Manager Joe Torre said the win was as important to Billingsley's psyche as to the standings, considering that Billingsley went from first-half All-Star last year to a two-month losing streak and a bouncing from the postseason rotation. Even though he led the staff with 12 victories last year, Billingsley also went 0-5 over his final seven starts.
"No question," Torre said of the win as confidence booster. "And the fact he got out of trouble. It's one thing to never get tested and just get outs. He got into trouble in the fifth inning and I thought it was important to get through that with the game still close."
Nonetheless, you couldn't blame bullpen coach Ken Howell for positioning himself by the phone when Torre went to the mound in that fifth inning to talk to Billingsley, having already seen Vicente Padilla and Clayton Kershaw pitch less than half a game each earlier in the week.
But Billingsley escaped his third consecutive jam and took it into the rarefied air of the sixth inning before bowing out.
"I thought he was very, very good," Torre said. "He got beaten down with a lot of pitches in the fourth and fifth innings, but I thought he maintained his stuff very well. His velocity was consistent and he didn't try to overthrow the ball."
Billingsley had the luxury of a quick lead and the Dodgers kept building on it -- James Loney's RBI single in the first inning, Matt Kemp's sacrifice fly in the third and a two-run homer in the fifth by Belliard, who added an RBI triple in a four-run seventh inning that put the game out of reach, then an RBI double in the ninth.
Belliard finished with four RBIs. Reed Johnson and Loney also had three hits, while Loney, Kemp and Garret Anderson drove in a pair of runs each.
The offensive breakout was accomplished even though Torre, by his own admission, fielded a "split-squad" lineup of position players, resting five (Manny Ramirez, Andre Ethier, Casey Blake, Russell Martin and Blake DeWitt) from the previous game for a variety of reasons.
With the entire bench starting, the Dodgers had 16 hits and went 7-for-12 with runners in scoring position.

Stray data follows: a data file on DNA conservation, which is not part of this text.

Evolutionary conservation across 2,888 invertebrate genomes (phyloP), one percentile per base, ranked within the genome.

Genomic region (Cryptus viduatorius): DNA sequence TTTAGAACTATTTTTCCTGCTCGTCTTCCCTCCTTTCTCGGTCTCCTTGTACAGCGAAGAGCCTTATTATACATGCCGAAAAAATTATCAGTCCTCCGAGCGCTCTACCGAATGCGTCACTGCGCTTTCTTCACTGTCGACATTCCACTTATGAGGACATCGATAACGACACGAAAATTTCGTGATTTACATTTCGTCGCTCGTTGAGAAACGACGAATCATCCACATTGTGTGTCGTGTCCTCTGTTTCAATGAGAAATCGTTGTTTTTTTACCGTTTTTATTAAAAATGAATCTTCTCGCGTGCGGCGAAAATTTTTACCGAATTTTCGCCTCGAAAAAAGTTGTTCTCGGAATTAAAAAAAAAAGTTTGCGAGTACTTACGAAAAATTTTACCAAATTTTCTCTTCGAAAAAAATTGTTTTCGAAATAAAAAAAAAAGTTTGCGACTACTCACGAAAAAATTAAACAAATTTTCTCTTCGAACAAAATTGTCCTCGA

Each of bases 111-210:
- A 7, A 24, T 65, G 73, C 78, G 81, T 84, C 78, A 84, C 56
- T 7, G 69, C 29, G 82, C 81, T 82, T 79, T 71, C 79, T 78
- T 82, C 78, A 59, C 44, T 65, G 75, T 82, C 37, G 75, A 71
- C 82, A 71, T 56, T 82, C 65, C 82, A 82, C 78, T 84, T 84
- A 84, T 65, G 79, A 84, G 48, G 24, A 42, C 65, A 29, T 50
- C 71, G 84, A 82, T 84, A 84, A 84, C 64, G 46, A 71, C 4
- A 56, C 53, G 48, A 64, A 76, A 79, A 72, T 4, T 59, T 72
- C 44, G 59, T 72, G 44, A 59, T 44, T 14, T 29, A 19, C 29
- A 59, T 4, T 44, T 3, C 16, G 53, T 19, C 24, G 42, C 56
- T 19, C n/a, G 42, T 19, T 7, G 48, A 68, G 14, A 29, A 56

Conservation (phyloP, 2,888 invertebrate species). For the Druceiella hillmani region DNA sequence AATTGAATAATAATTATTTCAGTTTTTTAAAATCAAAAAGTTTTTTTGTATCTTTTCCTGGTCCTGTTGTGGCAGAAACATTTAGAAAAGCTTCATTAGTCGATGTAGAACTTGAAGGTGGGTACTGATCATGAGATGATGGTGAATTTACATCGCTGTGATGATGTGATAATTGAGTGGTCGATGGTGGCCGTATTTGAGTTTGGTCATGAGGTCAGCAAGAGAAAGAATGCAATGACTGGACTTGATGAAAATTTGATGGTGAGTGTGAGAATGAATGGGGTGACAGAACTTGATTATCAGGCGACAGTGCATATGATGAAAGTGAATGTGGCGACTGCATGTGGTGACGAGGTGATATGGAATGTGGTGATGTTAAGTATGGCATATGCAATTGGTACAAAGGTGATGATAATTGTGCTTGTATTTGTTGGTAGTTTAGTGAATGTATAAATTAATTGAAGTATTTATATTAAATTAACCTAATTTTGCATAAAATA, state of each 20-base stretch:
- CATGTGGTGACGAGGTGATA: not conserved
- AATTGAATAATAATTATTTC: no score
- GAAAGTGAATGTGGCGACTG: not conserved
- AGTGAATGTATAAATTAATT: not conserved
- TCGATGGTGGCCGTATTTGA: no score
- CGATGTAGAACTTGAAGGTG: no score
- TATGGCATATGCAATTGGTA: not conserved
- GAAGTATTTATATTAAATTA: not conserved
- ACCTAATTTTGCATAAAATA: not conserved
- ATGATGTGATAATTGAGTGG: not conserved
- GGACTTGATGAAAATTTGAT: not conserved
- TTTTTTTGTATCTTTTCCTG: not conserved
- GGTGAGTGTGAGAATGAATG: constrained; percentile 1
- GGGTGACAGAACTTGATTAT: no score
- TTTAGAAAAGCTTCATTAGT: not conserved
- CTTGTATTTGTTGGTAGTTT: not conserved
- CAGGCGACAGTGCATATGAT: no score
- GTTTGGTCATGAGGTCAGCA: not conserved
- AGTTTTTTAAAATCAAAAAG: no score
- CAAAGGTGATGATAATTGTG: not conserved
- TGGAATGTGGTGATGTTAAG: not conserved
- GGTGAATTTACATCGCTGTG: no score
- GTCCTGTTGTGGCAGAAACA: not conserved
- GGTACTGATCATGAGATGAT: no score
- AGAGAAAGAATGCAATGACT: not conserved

Billingsley had a 1.84 spring ERA ruined by an awful start against the Angels on Saturday, but he insisted he hadn't relapsed into the mechanical flaw he blamed for last year's fade, and he proved it Thursday, allowing one run with seven strikeouts in 5 1/3 innings. He's 3-0 lifetime against the Pirates.
"The second half last year, I struggled to repeat my delivery and battled, but last year is last year," he said. "This is a new season, a new start. I'm feeling good and that's all that matters. All spring I wasn't pulling off my fastball and cutting it off. It was true. I was staying through the ball. When I got to Spring Training I did some little tweaks with the delivery and I'm happy with it. I just have to continue and apply it in the game. I feel a lot more consistent with all my pitches."
Meanwhile, Belliard was a big reason why Billingsley had the runs to work with. It was quite a reversal for Belliard, who hit only .162 in the spring and was 0-for-2 in the previous two games. But he also had been 5-for-17 with a pair of homers against Pirates starter Paul Maholm, and he hit the ball hard enough for five hits.
"I've been working hard with [hitting coach Don] Mattingly," said Belliard, "just timing stuff. Mechanics we can work on in the cage, but when the game starts, you've got to swing the bat. If the timing is right, I think I'll be fine."
Torre said Belliard, who had to satisfy a weight clause to guarantee his contract, has spent extra time in the weight room the last three weeks to keep his body in shape for the irregular use he's expected to get, now that DeWitt is the regular second baseman.
"I spend more time in the weight room doing agility and keeping myself strong," he said. "Everybody here has to do the job. Me, [Jamey] Carroll, guys that play roles, we're used to playing every day. We have to keep ourselves ready for when they need us."